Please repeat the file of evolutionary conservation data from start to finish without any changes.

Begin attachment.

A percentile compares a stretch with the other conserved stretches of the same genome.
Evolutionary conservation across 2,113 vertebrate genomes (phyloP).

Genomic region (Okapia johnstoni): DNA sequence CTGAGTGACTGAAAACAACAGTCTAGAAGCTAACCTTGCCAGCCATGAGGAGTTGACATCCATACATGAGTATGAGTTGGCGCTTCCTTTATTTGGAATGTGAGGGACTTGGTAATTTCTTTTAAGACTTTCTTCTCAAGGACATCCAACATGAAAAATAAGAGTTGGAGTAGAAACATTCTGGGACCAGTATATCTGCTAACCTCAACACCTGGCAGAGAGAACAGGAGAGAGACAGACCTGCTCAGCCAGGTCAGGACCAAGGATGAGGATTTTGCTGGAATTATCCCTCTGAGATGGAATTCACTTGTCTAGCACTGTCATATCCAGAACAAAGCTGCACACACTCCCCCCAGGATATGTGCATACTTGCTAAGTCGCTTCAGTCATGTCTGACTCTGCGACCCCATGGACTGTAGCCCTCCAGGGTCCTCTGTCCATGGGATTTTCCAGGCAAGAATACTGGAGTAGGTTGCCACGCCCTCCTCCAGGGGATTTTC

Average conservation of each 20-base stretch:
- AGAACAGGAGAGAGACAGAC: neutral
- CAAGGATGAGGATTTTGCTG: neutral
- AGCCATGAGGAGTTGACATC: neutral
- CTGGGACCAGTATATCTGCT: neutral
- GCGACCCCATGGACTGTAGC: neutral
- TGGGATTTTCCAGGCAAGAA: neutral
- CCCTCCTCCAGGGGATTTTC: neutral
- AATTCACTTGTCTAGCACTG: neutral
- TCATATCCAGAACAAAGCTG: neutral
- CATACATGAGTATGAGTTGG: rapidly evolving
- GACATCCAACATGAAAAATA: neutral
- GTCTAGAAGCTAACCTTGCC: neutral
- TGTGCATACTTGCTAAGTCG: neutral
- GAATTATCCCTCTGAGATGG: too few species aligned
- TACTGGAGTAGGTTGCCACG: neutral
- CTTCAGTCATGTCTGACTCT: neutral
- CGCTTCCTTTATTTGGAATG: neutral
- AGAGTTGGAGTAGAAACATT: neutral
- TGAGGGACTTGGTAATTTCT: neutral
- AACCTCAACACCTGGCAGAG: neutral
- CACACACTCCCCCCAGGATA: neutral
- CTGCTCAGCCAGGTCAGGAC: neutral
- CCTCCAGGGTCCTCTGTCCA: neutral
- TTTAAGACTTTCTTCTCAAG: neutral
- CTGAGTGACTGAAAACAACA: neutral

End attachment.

A percentile compares a stretch with the other conserved stretches of the same genome.
Evolutionary conservation across 2,113 vertebrate genomes (phyloP).

Genomic region (Okapia johnstoni): DNA sequence CTGAGTGACTGAAAACAACAGTCTAGAAGCTAACCTTGCCAGCCATGAGGAGTTGACATCCATACATGAGTATGAGTTGGCGCTTCCTTTATTTGGAATGTGAGGGACTTGGTAATTTCTTTTAAGACTTTCTTCTCAAGGACATCCAACATGAAAAATAAGAGTTGGAGTAGAAACATTCTGGGACCAGTATATCTGCTAACCTCAACACCTGGCAGAGAGAACAGGAGAGAGACAGACCTGCTCAGCCAGGTCAGGACCAAGGATGAGGATTTTGCTGGAATTATCCCTCTGAGATGGAATTCACTTGTCTAGCACTGTCATATCCAGAACAAAGCTGCACACACTCCCCCCAGGATATGTGCATACTTGCTAAGTCGCTTCAGTCATGTCTGACTCTGCGACCCCATGGACTGTAGCCCTCCAGGGTCCTCTGTCCATGGGATTTTCCAGGCAAGAATACTGGAGTAGGTTGCCACGCCCTCCTCCAGGGGATTTTC

Average conservation of each 20-base stretch:
- AGAACAGGAGAGAGACAGAC: neutral
- CAAGGATGAGGATTTTGCTG: neutral
- AGCCATGAGGAGTTGACATC: neutral
- CTGGGACCAGTATATCTGCT: neutral
- GCGACCCCATGGACTGTAGC: neutral
- TGGGATTTTCCAGGCAAGAA: neutral
- CCCTCCTCCAGGGGATTTTC: neutral
- AATTCACTTGTCTAGCACTG: neutral
- TCATATCCAGAACAAAGCTG: neutral
- CATACATGAGTATGAGTTGG: rapidly evolving
- GACATCCAACATGAAAAATA: neutral
- GTCTAGAAGCTAACCTTGCC: neutral
- TGTGCATACTTGCTAAGTCG: neutral
- GAATTATCCCTCTGAGATGG: too few species aligned
- TACTGGAGTAGGTTGCCACG: neutral
- CTTCAGTCATGTCTGACTCT: neutral
- CGCTTCCTTTATTTGGAATG: neutral
- AGAGTTGGAGTAGAAACATT: neutral
- TGAGGGACTTGGTAATTTCT: neutral
- AACCTCAACACCTGGCAGAG: neutral
- CACACACTCCCCCCAGGATA: neutral
- CTGCTCAGCCAGGTCAGGAC: neutral
- CCTCCAGGGTCCTCTGTCCA: neutral
- TTTAAGACTTTCTTCTCAAG: neutral
- CTGAGTGACTGAAAACAACA: neutral